Do you have numbness, tingling or pricking sensations in your foot? Do you have muscle weakness in your feet, ankles or legs? Do you experience extreme sensitivity to the lightest touch? Then you may be suffering from peripheral neuropathy.
Peripheral neuropathy describes damage to your peripheral nervous system which sends information back and forth between your brain and spinal cord and the rest of your body. When damage occurs to the peripheral nervous system, it’s like static on a telephone line that distorts, and sometimes stops, communication signals.
Neuropathy can affect only one nerve, although it more often affects multiple nerves. But occasionally, it can affect two or more isolated nerves located in separate areas of the body.
Neuropathy can occur due to many reasons, such as infection, inflammation, trauma, metabolic abnormalities, autoimmune or inherited disorders, neurotoxins, nerve compression, tumors, chemotherapy, radiation or surgery.
In the feet, nerve inflammation can be caused by wearing high-heeled or ill-fitting shoes that bind the toes. Also, people with diabetes are more likely to develop peripheral neuropathy which often starts in the feet and gradually progresses up both legs.
Symptoms of neuropathy may include:
- Temporary numbness, tingling or pricking sensations
- A sensation like insects crawling on the body
- Sensitivity to touch
- Muscle weakness
- Burning sensations
- Sharp or shooting pains like electrical currents
- Organ or gland dysfunction, such as being unable to digest food easily or sweating abnormally
Sometimes symptoms may appear suddenly and progress rapidly, known as acute neuropathy. Or, symptoms may not be as noticeable at first and progress more slowly, known as chronic neuropathy. Sometimes, a person’s symptoms can remain the same for a long period of time. Neuropathies can also be a symptom of another disease. However, they are rarely fatal unless another disease is involved.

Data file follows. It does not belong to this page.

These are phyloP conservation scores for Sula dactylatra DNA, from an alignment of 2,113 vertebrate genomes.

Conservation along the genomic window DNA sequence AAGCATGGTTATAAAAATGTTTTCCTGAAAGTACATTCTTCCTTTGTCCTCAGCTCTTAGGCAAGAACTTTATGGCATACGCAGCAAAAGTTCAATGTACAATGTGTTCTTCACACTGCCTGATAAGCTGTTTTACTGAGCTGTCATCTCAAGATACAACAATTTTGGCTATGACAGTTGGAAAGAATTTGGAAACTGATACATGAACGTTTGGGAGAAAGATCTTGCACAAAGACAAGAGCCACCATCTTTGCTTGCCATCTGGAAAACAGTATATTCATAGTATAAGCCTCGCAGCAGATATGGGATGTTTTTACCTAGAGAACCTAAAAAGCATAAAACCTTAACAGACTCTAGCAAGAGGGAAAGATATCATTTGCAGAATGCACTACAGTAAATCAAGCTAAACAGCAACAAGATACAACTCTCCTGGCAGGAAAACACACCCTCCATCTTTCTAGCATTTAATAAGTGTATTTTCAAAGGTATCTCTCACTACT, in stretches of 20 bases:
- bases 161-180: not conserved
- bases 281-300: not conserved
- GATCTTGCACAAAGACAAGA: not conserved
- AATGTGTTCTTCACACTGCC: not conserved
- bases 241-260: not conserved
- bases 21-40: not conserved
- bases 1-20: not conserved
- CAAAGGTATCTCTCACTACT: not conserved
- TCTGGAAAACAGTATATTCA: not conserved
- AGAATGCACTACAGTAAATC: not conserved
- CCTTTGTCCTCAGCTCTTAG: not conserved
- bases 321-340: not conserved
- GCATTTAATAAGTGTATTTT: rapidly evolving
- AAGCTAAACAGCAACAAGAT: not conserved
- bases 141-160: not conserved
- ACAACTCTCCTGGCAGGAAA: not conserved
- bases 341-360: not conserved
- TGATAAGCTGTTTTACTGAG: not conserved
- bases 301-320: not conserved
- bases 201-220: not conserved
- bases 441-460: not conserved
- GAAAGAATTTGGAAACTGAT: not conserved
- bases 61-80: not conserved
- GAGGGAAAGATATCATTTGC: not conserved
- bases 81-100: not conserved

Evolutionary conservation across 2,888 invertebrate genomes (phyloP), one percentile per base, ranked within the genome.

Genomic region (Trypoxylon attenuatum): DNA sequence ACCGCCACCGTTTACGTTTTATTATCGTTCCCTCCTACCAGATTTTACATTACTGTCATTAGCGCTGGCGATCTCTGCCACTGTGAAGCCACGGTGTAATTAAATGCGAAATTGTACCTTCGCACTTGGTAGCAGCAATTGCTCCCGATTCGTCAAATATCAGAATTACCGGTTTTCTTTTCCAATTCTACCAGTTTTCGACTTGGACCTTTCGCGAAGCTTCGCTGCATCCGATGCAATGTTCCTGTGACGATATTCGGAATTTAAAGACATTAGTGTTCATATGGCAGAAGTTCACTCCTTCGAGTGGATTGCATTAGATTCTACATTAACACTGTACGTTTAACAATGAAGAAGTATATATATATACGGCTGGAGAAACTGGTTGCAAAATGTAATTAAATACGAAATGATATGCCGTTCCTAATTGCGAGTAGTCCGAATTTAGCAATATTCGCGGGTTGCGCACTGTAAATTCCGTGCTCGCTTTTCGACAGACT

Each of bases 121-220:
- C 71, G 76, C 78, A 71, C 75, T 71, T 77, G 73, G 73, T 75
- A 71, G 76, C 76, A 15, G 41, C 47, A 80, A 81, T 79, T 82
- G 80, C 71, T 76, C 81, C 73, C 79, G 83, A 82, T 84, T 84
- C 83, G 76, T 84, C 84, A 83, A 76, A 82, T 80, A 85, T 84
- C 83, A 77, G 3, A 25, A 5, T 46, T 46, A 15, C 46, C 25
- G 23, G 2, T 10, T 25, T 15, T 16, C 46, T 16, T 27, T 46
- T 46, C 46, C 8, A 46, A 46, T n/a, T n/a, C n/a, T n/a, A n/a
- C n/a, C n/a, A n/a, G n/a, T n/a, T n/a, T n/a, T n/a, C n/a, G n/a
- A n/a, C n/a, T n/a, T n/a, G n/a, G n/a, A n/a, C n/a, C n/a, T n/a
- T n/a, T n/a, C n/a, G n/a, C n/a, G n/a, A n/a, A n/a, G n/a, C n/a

Diagnosis and Treatment
If you suspect you may be suffering from peripheral neuropathy, you should see your doctor for a thorough diagnosis. Some common treatments include: oral and topical medications, nerve blocks, spinal cord stimulation, pain pumps which deliver medication directly to the spinal cord via a surgically implanted pump and catheter, physical therapy, psychological treatments, and complementary and alternative therapies.
Neuropathy of the Feet and Orthotics Use
If you suffer from peripheral neuropathy of the feet, you may benefit from wearing special shoes or custom orthotics like the ezWalker® Performance Insole. Ask your doctor if a custom orthotic with accommodating support is recommended. An accommodative orthotic will reduce pressure and prevent excess friction on the foot that can lead to skin ulcers, a common condition seen in people with peripheral neuropathy. Accommodative orthotics can also relieve pain and prevent further foot damage if you have other foot conditions, such as hammertoes or bunions.
Additionally, the ezWalker® Performance Insole can provide your feet with better protection by guiding them into a more desirable biomechanic position. This will help unload unwanted pressure on the bottoms of the feet.
Remember … when your feet feel good, you feel good.
Note: If you follow these guidelines and your pain or foot problems persist, you may have a more serious condition. See your physician for a more complete diagnosis and treatment.